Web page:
The Hollywood Reporter's Most Powerful Women in Hollywood list hadn't even come out and it was already been written about, this time in the form of a New York Times piece about how influential the list is. Not on the list but clearly worthy of inclusion: the woman who controls it.
THR churns out a lot of content like this: roundtables with actors, writers and directors, lists of powerful lawyers, "definitive" polls of which movies those in Hollywood like the best. But apparently this particular list is so noteworthy it gets coverage not as much about who is on it but about how much women in Hollywood are dying to be on it.
"What Powerful Hollywood Women Really Want (Besides an Oscar): Battling for The Hollywood Reporter's Top 100 Women List" has struck readers as both sexist (why just a piece on the women battling for their particular list and not a piece on the battle over one of the other ones?) and the product of an excellent PR person at THR. While the potential sexism of writing a piece about the list isn't addressed, the Times' Brooke Barnes does note that "the hubbub" over it "strikes some people in Hollywood as distasteful because it can be viewed as pitting women against one another and as undermining how far female executives have come in an industry that remains very much controlled by men."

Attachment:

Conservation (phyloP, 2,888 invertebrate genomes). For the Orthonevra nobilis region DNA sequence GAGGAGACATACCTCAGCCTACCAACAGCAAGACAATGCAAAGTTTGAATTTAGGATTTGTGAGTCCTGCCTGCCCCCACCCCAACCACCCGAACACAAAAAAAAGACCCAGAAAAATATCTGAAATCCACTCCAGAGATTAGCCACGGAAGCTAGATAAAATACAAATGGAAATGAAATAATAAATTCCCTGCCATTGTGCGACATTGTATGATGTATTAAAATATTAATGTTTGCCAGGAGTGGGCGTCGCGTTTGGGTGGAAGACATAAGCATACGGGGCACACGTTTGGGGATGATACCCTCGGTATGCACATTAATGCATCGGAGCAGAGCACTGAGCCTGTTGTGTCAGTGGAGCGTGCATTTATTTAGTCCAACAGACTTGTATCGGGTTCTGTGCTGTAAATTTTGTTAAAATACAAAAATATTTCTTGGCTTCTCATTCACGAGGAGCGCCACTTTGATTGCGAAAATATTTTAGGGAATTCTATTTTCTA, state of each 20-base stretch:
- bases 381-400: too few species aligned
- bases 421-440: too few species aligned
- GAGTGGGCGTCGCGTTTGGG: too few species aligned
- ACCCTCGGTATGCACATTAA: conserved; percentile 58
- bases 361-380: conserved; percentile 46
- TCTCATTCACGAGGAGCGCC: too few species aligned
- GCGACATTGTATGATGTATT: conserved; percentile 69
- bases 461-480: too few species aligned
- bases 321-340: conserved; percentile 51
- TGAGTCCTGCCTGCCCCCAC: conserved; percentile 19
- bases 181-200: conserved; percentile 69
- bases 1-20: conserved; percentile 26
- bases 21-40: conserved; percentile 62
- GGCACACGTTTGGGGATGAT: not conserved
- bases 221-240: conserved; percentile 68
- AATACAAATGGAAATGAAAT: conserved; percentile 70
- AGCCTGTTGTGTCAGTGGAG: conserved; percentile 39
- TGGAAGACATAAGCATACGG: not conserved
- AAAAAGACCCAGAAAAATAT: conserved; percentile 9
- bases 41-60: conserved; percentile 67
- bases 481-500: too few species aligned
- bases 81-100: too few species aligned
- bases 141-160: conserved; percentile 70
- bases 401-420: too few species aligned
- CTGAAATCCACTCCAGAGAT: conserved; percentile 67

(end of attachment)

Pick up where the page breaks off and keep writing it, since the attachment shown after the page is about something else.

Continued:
"Even some of the women who populate the list see it as overtly sexist," Barnes adds, before going on to quote Janice Min, the editor of THR:
"Being ghettoized as some sort of special-needs group is not helpful to me," said one female executive, who would speak only on the condition of anonymity because she did not want to anger Ms. Min. (Now that's power — although Ms. Min herself does not appear on the list.)
Ms. Min responded, "It has not been an easy road for women in Hollywood, and it continues to not be easy, and that's partly why we feel strongly about recognizing women as important players.
Min grabbed her position in 2010 after working at Us Weekly. Though she puts this particular list together with the help of a team and in tandem with THR executive editor Matthew Belloni, it is she who is quoted the most in the Times piece. There's a reason for that: promoted earlier this year to an even larger position overseeing Billboard as well as THR, Min has been credited with (according to the LA Weekly and others) turning the publication from a "dry, highly specialized daily that was being read by fewer and fewer people" to "a slick, glossy, thoroughly modern magazine-style weekly."
So while some might gripe over the mention of a woman excluded from the list "burst[ing] into tears" when she found out or others painted as "flat-out begging and pleading" to have themselves or their chosen person included, it's clear who the most powerful woman of all is: Janice Min, who got us talking about THR before we even considered the women they deem worthy.
Image via Jordan Strauss/Invision for THR/AP